Nearly Half of Senate Democrats Urge Biden to Investigate Shireen Abu Akleh’s Killing

'The U.S. government has an obligation to ensure that a comprehensive, impartial, and open investigation into her shooting death is conducted — one in which all parties can have full confidence in the ultimate findings,' the senators write

Ben Samuels
Ben Samuels
Washington
A woman lights a candle in front of a poster depicting veteran Al-Jazeera journalist Shireen Abu Akleh in May.
A woman lights a candle in front of a poster depicting veteran Al-Jazeera journalist Shireen Abu Akleh in May.Credit: HAZEM BADER / AFP
Ben Samuels
Ben Samuels
Washington

WASHINGTON – Twenty four U.S. senators urged U.S. President Joe Biden to directly involve the United States in investigating the May killing of Palestinian-American journalist Shireen Abu Akleh.

The letter from nearly half of the Democrats serving in the Senate marks the most significant push from U.S. lawmakers aimed at encouraging the Biden administration to probe the late Al Jazeera journalist's killing, three weeks before the president is slated to visit Israel.

"The U.S. government has an obligation to ensure that a comprehensive, impartial, and open investigation into her shooting death is conducted — one in which all parties can have full confidence in the ultimate findings," wrote the senators, who also addressed Secretary of State Antony Blinken, Attorney General Merrick Garland and Federal Bureau of Investigation Director Christopher Wray.

"It is clear that neither of the parties on the ground trust the other to conduct a credible and independent investigation," the senators added, led by Sen. Chris Van Hollen. "Therefore, at this point, we believe the only way to achieve that goal is for the United States to be directly involved in investigating Ms. Abu Akleh’s death."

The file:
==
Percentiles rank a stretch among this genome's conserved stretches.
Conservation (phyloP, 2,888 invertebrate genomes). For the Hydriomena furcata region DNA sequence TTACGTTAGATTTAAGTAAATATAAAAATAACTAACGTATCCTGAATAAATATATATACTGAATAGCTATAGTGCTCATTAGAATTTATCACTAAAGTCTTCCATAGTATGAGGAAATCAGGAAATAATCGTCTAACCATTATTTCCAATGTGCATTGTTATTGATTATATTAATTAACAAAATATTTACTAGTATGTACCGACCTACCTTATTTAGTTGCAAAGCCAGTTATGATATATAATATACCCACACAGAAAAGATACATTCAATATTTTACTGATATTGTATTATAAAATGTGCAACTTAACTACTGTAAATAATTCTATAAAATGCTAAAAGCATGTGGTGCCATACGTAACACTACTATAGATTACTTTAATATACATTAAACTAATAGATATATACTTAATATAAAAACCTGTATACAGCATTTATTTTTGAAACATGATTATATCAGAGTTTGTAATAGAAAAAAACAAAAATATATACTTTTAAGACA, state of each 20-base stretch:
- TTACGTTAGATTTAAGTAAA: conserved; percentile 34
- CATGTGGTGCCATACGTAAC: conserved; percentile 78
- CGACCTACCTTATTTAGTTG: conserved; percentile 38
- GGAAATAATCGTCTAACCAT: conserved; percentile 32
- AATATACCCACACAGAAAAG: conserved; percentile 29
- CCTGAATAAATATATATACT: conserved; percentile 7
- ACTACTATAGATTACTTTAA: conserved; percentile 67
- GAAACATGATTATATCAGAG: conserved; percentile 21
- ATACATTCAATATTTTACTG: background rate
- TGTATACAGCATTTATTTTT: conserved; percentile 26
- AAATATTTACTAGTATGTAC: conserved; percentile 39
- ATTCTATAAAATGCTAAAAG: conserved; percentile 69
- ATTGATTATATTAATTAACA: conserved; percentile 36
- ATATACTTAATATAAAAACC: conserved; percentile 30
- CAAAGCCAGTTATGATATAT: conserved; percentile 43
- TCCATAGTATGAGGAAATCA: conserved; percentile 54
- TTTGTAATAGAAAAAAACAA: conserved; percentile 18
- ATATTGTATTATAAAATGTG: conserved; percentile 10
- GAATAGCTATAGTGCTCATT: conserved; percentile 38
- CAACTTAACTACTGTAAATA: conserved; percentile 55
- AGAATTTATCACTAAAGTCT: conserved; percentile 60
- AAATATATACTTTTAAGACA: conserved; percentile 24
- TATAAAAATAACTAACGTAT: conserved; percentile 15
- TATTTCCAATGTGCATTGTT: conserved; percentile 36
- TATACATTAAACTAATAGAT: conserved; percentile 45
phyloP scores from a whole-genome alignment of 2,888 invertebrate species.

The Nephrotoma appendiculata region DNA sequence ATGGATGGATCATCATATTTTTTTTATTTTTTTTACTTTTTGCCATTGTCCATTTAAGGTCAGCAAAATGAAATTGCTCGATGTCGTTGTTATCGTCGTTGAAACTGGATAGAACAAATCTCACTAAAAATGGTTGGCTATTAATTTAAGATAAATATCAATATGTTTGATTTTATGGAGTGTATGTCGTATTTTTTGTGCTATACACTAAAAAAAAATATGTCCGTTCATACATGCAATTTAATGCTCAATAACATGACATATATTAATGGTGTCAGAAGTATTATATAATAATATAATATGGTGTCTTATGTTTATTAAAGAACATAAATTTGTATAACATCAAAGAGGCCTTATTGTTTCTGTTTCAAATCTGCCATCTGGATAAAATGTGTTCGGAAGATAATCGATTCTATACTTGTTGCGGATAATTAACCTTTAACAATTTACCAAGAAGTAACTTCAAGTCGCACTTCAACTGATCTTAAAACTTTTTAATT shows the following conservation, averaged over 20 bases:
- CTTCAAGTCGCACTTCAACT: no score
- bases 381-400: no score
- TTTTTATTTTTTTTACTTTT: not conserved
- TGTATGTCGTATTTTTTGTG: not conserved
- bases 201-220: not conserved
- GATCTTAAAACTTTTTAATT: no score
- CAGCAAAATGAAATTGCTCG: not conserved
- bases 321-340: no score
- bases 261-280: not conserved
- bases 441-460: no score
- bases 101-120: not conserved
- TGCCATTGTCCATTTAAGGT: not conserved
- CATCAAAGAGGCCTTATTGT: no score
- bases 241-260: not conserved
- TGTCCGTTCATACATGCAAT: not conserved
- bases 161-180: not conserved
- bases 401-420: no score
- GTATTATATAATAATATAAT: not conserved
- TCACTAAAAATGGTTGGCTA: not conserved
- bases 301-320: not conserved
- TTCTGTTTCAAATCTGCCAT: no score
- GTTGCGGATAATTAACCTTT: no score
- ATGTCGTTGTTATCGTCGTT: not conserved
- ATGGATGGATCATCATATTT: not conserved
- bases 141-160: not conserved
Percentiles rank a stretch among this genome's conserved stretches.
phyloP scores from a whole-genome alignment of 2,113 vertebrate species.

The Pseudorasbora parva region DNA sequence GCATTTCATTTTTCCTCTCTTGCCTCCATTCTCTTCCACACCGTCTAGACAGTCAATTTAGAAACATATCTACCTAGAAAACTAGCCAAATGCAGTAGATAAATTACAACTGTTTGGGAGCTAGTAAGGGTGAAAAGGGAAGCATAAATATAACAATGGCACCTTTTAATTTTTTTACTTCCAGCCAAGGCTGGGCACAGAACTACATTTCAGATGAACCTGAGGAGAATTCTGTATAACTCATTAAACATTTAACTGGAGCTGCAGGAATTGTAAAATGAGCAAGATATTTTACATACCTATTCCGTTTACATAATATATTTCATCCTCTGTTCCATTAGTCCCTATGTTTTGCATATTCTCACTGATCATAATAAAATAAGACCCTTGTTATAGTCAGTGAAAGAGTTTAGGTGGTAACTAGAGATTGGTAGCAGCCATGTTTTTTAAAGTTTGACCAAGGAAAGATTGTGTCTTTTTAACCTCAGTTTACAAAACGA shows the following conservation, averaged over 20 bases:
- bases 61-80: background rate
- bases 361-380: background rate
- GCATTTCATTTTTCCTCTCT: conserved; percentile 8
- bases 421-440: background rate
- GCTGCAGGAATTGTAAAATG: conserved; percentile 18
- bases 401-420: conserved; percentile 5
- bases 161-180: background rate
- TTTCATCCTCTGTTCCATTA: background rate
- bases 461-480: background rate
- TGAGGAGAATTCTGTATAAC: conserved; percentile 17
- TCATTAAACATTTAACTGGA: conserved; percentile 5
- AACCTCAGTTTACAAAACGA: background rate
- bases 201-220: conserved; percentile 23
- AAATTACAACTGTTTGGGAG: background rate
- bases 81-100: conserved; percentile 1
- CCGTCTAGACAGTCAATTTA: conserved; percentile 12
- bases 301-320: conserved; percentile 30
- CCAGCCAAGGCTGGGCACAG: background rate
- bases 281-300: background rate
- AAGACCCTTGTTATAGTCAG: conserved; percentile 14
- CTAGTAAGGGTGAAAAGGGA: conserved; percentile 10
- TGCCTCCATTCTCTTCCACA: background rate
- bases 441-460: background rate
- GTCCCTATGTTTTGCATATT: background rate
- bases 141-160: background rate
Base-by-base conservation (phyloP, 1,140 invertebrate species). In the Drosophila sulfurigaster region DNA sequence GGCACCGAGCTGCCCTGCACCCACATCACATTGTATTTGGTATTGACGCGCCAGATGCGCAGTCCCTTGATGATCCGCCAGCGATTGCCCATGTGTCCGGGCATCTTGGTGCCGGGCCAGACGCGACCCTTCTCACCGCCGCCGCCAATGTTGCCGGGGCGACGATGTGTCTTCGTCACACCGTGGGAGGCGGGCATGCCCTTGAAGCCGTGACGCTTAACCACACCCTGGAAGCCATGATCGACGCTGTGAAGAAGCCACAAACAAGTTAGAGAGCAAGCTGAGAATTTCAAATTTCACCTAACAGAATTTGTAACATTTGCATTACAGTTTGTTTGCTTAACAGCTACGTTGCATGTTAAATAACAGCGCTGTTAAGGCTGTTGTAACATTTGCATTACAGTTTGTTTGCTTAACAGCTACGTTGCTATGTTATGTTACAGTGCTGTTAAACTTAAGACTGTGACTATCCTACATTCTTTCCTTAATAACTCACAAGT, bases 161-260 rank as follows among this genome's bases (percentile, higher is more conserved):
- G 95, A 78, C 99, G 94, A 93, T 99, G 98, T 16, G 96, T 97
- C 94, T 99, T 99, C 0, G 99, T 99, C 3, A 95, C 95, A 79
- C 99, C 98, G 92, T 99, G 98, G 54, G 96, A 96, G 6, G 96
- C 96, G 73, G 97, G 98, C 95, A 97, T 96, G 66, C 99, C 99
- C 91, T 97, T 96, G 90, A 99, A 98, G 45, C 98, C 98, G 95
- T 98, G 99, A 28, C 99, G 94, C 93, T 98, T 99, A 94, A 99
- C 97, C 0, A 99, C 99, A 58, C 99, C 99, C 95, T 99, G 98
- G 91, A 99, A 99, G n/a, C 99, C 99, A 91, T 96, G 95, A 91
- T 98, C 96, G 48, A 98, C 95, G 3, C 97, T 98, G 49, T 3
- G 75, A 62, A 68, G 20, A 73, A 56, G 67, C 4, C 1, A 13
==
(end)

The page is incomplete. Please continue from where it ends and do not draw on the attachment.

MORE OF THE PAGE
The other senators on the letter are Sens. Tammy Baldwin, Sherrod Brown, Tom Carper, Tammy Duckworth, Dick Durbin, Martin Heinrich, Tim Kaine, Angus King, Amy Klobuchar, Patrick Leahy, Ed Markey, Jeff Merkley, Chris Murphy, Patty Murray, Jack Reed, Bernie Sanders, Brian Schatz, Jeanne Shaheen, Tina Smith, Elizabeth Warren, Raphael Warnock, Ben Ray Luján and Sheldon Whitehouse. It comes weeks after Sens. Jon Ossoff and Mitt Romney issued a bipartisan demand for the Biden administration to ensure a full and transparent investigation into the killing.

The senators decried the lack of progress in establishing an independent, thorough and transparent probe into the Al Jazeera journalist’s death, adding that 57 House lawmakers' call for an independent U.S.-led probe has only become more urgent thanks to recently released video footage of Abu Akleh and her colleagues wearing helmets and vests identifying them as press.

They further noted the discrepancies between Israel's official accounting of the incident compared with recent independent investigations by news organizations such as the Associated Press, the Washington Post and CNN, which all found the Israeli military to be culpable. The senators also highlighted the ongoing impasse concerning the exchange of the fatal bullet as incentive for direct U.S. involvement.

"We know you agree that journalists must be able to perform their jobs without fear of attack," the senators wrote, adding that "in order to protect freedom of the press, a thorough and transparent investigation under U.S. auspices must be conducted to get to the truth and provide accountability for the killing of this American citizen and journalist."

The American Israel Public Affairs Committee actively lobbied against the letter, urging lawmakers not to sign it due to "the circumstances surrounding the death of Ms. Abu Akleh [remaining] unclear despite the hasty conclusions of various media outlets." AIPAC also alleged that the letter "implies both Israeli culpability and inability to conduct an objective, thorough investigation of the incident," according to lobbying talking points seen by Haaretz.

State Department spokesperson Ned Price said Tuesday that the U.S. has urged both Israeli and Palestinian officials to share evidence with one another, believing that bridging the two investigations would culminate in accountability. He added that a U.S.-led investigation is "not on the table at the moment."

An Israeli police investigation into the handling of slain journalist Shireen Abu Akleh's funeral in Jerusalem, during which Israeli forces assaulted pallbearers, nearly causing them to drop the coffin, concluded that the event amounted to police misconduct, though no overseeing commanders will be punished.

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